International Women’s Day is a day to celebrate the amazing things many women have accomplished along with shedding light on the needs of so many women around the globe who still don’t have little to no access to healthcare, education and economic opportunities. We thought today would be a great opportunity to highlight a woman who is for the most part was not very well known but had a remarkable story of talent, sacrifice, courage and faith.
Lilias Trotter was born into wealth and an affluent family in England and had a recognized talent for painting and drawing. At a young age, her mother sent some of her drawings to the famous art critic John Ruskin. He recognized her talent and became a friend and mentor. With a promising career ahead of her, Ruskin said Trotter “would be the greatest living painter and do things that would be Immortal.”
Instead of following her passion for art, Lilias began working in London teaching and providing help to women on the streets. She would go out alone at night looking for young women who needed a place to stay or something to eat. She would even often encourage them to train in a skill for work.
In 1884, due to exhaustion she underwent surgery that left her heart permanently damaged. Undeterred, Lilias continued to pursue God’s calling on her life and was drawn to the vast dangerous desert of North Africa. Because of her condition, she was initially rejected to join the mission although after Lilias’ determination to go on her own resources they accepted her as an “unofficial member.” She left for Algeria with two other women and said upon entering the country, “Three of us stood there, looking at our battle-field, none of us fit to pass a doctor for any society, not knowing a soul in the place, or a sentence of Arabic or a clue for beginning work on untouched ground; we only knew we had to come. Truly if God needed weakness, He had it!”
She lived for many years in Algeria working with marginalized women and children often under dangerous circumstances. She was a remarkable woman who left her affluent life and a promising career to follow God’s calling on her life to North Africa. You can learn more about her life through a film released today on DVD called Many Beautiful Things. At the end of Lilias’ life, as she lay dying she looked up and exclaimed “A chariot and six horses.” Someone asked her “You are seeing beautiful things?” and she responded “Yes…many, many beautiful things.”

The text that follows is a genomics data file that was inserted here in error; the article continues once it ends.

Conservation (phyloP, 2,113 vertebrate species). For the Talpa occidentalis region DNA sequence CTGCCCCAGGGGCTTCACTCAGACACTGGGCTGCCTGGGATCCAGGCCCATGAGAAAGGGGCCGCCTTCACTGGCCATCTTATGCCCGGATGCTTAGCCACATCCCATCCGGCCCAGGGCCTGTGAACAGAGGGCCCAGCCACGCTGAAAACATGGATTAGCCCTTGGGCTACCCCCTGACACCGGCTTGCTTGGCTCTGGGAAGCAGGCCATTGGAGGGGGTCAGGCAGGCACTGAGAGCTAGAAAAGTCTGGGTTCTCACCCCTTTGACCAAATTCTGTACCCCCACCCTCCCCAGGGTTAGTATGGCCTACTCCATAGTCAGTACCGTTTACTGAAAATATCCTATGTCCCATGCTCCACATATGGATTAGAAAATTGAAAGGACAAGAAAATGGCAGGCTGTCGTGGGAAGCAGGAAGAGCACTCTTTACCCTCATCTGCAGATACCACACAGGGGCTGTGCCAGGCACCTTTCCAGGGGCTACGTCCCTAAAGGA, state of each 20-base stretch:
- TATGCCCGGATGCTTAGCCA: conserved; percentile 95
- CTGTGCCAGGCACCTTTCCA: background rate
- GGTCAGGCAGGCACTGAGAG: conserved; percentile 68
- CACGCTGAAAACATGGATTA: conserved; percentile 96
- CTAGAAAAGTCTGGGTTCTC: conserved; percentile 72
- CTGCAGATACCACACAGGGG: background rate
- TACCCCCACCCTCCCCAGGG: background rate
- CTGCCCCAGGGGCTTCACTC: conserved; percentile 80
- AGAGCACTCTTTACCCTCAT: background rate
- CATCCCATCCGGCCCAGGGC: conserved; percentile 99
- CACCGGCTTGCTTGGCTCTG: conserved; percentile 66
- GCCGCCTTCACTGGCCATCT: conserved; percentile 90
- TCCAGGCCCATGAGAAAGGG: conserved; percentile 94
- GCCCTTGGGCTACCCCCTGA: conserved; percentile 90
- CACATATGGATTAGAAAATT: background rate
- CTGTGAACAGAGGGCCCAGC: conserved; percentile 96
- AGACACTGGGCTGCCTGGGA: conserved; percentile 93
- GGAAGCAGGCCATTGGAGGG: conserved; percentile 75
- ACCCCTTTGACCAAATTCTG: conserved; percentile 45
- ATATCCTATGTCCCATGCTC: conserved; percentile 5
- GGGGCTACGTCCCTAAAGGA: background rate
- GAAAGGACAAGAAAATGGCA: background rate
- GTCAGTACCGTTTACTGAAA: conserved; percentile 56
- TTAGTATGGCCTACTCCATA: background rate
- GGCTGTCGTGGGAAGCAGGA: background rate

The film captures the beauty of her life, passion and art through her writings and paintings. It is directed by Laura Waters Hinson (As We Forgive) and features the voices of Michelle Dockery (Downton Abbey) and John Rhys-Davies (Lord of the Rings, Indiana Jones).
Book on Lilias’ life and work:
A Passion for the Impossible: The Life of Lilias Trotter, Miriam Rockness
A Blossom in the Desert, Miriam Rockness
An excerpt from A Life on Fire: The Life of Surrender by Lilias Trotter
Come in thought to the Sea of Galilee and stand with Peter in the stern of his boat. He is in no dreamland; his surroundings—slippery planks, creaking oars, showers of spray—are tangible enough; but he is straining his eyes on a spot where a dim and beautiful vision dawns out of the twilight. Is it real, or is it a phantom? It is contrary to all experience, but the Form and Voice draw out his heart irresistibly, and he cries, “Lord, if it be Thou, bid me come unto Thee on the water.”
You can get so far as an echo of that cry, can you not? “Lord, if it be Thou”—this dim vision is really some fresh revelation of Thyself, unknown to me as yet—“bid me come unto Thee.” And back across all the storm, His voice will ring, “Come.”
“And when Peter was come down out of the ship, he walked on the water to go to Jesus.”
He stepped out, that is, into a path of uncertainties. So long as he stayed in the ship, he had solid planks under his feet; more than that, he could steer his own way. But as he swung himself overboard, one uncertain foothold could only be left for another as uncertain. Each step took him further from the place where he could walk by sight, and committed him more helplessly to a walk by faith.
Is it not, perhaps, a consciousness of something of the kind involved in the Master’s word, “Come,” that makes you hesitate, though your heart begins to cry out for Him and will not be silenced?
The old life has been a hard “toiling in rowing,” but you knew what you were about, and could after a fashion hold the helm; but this life of uncertainties, can it be ventured upon? If only you could foresee and measure the future of a life of absolute surrender and faith, you could brace yourself to it; but to yield yourself blindly to an unknown, untried issue, this is another matter. It is a binding the sacrifice to the horns of the altar, not knowing where or when the knife may strike.
But this stepping out at all risks, with the element of uncertainty contained in it, is just where the truth of our surrender is tested, and therefore it must be faced thoroughly. So long as we reserve to ourselves the power of withdrawing to the old life if an emergency arises, there is no real progress possible. Do not, therefore, make the effort in a tentative spirit, feeling for a footing on the water before you loosen your grasp on the boat’s side; you will never find the surface grow firm under you till you let go. “When Peter was come down out of the ship, he walked on the water to go to Jesus.” Leave hold of the old life of self-will and self-dependence, heedless of consequences; drop down on the wave below as an irrevocable act, leaving no other resource than the one simple aim “to go to Jesus,” “to win Christ,” chance what may. The responsibility lies with Him who has said “Come”; we need a little more recklessness in our faith and obedience.